In other words, even in an experimental situation, if someone is asked to guess whether someone is speaking his own mind, he has more context to consider than just the fact that a coin toss selected the speaker's position. Indeed, the very idea of attempting to guess the speaker's motivation for expressing an opinion about Castro seems to me to practically call for such speculation and, far from showing that the subjects lacked good judgment, indicated that they had a better implicit grasp than the scientists did of the role of context in an individual's actions. (I have not seen the original study, but I wonder whether asking, "Do you know this person's position with certainty?" would have resulted in more or most participants saying, "I really don't know.")
I took a look at a paper (PDF) that reviewed fundamental attribution error (aka correspondence bias) and found that I was right. (Of course, this is framed as the subjects "failing to realize how motivating a debate coach could be.")
Jones and Harris's (1967) subjects, for example, had failed to realize how motivating a debate coach could be when he ordered a debater to defend an unpopular position [e.g., deliver a pro-Castro speech --ed]. Similarly, subjects in Festinger and Carlsmith's (1959) classic dissonance study had failed to realize how much pressure an experimenter could exert by politely asking them to tell a little white lie. Bierbrauer's (1979) subjects failed to realize how intimidating Milgram's experimenter could be when he donned a white lab coat and commanded one person to electrocute another. And so on. In each of these cases, subjects had mistaken a strong situation for a relatively weak one. They had mistaken highly constrained actors for lightly constrained actors and, as such, made the kinds of inferences about the former that one usually reserves for the latter.Other, more subtle errors, theoretical and experimental, still need to be resolved, too.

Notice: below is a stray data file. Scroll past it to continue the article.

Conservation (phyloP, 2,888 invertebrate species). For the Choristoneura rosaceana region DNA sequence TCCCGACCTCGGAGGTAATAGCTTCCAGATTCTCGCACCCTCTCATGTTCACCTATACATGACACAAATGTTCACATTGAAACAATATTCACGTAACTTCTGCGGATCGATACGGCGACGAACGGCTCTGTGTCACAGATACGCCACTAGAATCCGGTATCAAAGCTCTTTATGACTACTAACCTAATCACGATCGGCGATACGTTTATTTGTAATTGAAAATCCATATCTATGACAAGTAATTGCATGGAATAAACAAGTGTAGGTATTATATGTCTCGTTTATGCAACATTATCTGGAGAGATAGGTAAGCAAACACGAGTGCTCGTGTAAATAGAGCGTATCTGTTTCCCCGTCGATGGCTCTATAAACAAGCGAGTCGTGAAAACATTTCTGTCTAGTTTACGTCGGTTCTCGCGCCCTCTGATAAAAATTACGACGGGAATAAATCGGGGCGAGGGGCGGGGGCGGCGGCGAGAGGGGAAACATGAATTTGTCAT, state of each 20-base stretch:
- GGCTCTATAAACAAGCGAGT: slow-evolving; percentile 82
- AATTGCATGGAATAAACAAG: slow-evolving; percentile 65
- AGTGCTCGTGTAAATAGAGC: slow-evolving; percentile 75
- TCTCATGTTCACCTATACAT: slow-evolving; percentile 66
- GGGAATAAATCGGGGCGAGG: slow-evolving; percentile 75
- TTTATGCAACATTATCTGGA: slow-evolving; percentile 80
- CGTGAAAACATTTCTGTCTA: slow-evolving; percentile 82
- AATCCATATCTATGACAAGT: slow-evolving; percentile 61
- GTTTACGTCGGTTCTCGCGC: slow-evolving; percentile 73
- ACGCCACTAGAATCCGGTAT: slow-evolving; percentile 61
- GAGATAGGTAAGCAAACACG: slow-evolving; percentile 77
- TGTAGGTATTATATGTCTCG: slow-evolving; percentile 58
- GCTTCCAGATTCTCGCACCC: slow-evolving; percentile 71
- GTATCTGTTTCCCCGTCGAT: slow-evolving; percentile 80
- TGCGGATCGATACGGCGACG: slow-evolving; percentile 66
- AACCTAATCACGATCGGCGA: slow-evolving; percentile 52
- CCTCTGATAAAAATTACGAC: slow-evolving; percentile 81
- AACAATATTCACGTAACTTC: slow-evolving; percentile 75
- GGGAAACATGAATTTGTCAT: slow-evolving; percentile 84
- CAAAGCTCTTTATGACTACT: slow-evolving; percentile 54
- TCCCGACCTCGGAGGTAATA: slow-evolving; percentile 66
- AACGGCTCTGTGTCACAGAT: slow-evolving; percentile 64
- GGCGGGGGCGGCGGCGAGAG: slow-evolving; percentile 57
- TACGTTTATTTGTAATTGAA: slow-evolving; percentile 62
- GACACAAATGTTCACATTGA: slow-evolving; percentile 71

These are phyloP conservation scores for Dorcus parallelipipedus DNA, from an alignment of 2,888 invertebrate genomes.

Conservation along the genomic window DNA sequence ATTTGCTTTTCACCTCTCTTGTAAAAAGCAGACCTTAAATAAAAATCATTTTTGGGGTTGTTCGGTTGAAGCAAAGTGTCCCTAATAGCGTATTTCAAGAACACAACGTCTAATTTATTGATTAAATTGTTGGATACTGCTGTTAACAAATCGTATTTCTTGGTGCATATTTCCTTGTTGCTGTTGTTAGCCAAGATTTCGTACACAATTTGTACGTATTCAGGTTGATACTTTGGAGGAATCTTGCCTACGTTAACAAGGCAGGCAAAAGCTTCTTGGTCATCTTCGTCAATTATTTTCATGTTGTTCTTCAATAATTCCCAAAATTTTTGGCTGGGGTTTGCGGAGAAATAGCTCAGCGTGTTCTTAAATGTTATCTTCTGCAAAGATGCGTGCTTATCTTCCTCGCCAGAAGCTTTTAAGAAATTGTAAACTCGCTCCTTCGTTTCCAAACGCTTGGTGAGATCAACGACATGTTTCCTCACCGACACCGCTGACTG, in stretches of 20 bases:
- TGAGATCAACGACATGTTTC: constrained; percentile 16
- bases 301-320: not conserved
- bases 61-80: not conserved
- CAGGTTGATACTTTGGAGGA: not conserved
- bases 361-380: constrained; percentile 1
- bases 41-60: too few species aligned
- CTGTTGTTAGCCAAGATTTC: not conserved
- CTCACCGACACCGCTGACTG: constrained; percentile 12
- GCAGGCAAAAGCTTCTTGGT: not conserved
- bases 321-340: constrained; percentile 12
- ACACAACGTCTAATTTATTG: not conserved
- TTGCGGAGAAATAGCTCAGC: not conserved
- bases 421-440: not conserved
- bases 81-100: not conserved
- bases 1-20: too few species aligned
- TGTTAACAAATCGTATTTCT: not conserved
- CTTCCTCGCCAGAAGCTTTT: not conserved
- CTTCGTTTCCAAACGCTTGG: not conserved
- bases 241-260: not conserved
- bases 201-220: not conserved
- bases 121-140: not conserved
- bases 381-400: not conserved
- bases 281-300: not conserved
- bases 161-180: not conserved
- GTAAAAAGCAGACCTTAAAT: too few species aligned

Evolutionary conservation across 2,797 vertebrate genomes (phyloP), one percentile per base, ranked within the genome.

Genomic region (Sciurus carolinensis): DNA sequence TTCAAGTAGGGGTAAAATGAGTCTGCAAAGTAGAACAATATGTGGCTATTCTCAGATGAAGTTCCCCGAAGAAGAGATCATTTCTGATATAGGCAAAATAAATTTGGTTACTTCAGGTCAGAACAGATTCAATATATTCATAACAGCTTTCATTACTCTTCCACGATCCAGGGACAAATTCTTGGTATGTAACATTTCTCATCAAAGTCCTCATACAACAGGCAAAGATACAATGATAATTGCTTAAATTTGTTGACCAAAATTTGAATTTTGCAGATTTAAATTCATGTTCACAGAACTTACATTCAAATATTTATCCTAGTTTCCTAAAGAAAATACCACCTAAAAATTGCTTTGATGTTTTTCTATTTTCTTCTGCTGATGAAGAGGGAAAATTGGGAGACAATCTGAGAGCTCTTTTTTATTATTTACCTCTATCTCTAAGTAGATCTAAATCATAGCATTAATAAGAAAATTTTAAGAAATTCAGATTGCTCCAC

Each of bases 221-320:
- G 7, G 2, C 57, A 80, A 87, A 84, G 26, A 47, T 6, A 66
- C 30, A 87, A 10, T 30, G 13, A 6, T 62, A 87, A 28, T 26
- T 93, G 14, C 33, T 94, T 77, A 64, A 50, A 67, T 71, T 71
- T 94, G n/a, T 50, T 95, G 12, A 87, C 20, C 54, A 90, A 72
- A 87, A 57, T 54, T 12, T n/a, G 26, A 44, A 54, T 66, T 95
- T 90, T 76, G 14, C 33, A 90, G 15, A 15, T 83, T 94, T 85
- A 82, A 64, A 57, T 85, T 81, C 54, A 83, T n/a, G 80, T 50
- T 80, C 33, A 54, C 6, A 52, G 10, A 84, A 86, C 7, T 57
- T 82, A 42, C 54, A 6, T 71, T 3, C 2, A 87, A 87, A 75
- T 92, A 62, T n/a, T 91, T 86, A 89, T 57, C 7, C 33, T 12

That said, note before I go on that I am speaking about a field I am unfamiliar with, but which I suspect (1) may be rife with determinism; (2) is in need of a better accounting of how mental activity and survival are related (as with related fields); and (3) is in need of a better accounting for the role of philosophic ideas (and related psychological factors) as drivers of human action. That said, I think that the basic idea is a good one. I take that basic idea to be: "When attempting to understand why someone else acts as he does, make sure you have a full grasp of that person's situational context (as well as of his character)." That is, it is an attempt to better understand how one must gauge the effects of a person's situation when attempting to judge his motives for an action.
In the broad sense, the general idea of taking someone's full context into consideration is useful right now. And while I think the work in social psychology can offer some useful insights into the problem, I am not convinced that the term "fundamental attribution error" is necessarily useful outside that field. I don't think the term is that common and, more important, we can use ordinary terminology to caution against drawing mistaken conclusions about the character or motivations of another due to failing to adequately account for the situational context of an action of his.